I don't think there is a bad book in the Bible, but there are few the resonate with me more.
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« Reply #1 on: April 25, 2011, 11:32:48 AM »

My favorites, hands down, are Ecclesiastes and Proverbs.

Since I spend a lot of time writing and studying to draft intel reports and research papers, I often feel that the more I know, the more futile of an exercise the acquisition of knowledge is. Ecclesiastes completely speaks to me on this level, almost to a point where I just want to eat and drink and be satisfied with my work (work that I sometimes wish has nothing to do with the acquisition of knowledge!). There are so many great verses that I quote over and over again. For some reason, this book also works for my secular friends, who still feel that same emptiness, even if they don't think that it's because of a lack of belief in God.


And Proverbs...always the little bits that help me reflect on my behavior! If I don't have a lot of time, I'll open to Proverbs and reflect on 5 verses.
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« Reply #2 on: April 25, 2011, 11:39:59 AM »

John. Hands down.
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« Reply #3 on: April 25, 2011, 11:50:37 AM »

The Gospels, the NT (minus Revelation, though I still revere Revelation of course) overall, Ecclesiastes, Ruth, Job, Jonah, Daniel, Zecharia. The OT is most variable especially in the prophets and even in the law as Deuteronomy 5 & 6, Leviticus 19 etc. really inspire for ex.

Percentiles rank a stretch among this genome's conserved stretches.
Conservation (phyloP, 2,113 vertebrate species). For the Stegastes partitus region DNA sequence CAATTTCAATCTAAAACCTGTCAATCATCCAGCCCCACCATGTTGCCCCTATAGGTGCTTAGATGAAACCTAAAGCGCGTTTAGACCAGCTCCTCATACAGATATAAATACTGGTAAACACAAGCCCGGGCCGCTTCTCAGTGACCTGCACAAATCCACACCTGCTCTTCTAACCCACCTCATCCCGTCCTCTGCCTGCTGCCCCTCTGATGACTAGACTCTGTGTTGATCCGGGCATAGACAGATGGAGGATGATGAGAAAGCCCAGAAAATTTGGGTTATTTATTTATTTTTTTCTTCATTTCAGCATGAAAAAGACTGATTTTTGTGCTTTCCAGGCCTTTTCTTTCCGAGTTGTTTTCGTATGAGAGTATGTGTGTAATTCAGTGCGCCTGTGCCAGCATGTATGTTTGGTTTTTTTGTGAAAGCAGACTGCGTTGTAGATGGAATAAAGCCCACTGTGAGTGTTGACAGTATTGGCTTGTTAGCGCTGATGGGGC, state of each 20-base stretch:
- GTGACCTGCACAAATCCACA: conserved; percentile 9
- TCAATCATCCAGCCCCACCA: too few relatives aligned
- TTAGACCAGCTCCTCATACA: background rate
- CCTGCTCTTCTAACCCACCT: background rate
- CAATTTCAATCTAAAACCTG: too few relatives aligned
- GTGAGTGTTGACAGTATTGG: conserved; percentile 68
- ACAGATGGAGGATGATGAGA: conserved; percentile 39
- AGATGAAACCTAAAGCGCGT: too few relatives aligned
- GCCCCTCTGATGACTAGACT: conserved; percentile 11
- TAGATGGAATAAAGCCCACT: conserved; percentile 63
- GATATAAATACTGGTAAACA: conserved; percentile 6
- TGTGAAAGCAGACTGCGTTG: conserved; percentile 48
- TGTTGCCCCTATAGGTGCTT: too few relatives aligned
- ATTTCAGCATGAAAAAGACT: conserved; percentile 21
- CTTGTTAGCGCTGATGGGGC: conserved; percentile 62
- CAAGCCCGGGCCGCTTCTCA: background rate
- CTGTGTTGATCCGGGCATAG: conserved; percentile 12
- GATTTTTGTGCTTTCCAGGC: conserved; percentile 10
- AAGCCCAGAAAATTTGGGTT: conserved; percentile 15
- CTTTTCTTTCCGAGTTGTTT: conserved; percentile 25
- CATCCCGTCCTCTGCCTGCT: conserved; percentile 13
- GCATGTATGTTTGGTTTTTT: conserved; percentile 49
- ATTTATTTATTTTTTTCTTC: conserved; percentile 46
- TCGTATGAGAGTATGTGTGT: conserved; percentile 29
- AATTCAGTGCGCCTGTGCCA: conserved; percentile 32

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« Reply #4 on: April 25, 2011, 11:51:25 AM »

.
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« Reply #5 on: April 25, 2011, 12:29:57 PM »

IV Maccabbees
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« Reply #6 on: April 25, 2011, 12:51:44 PM »

I always enjoyed the Wisdom books (Proverbs, Ecclesiastes, and, once I left the Protestant canon behind, Wisdom of Solomon, and Sirach).

Judges and 1 & 2 Kingdoms (or Samuel, as it were) were my favorites of the Historical books.

Daniel and Revelation always ranked high for me among the Prophetic books (I firmly believe the Archangel Michael protected me from some of the stranger aberrations of Evangelical Eschatology through these books [that is, I was never a dispensationalist, Chiliaist, or a believer in any of the theories of the Rapture], and Revelation went a large way to quelling any objections I might have had lingering over the place of the Theotokos and the saints in the Church).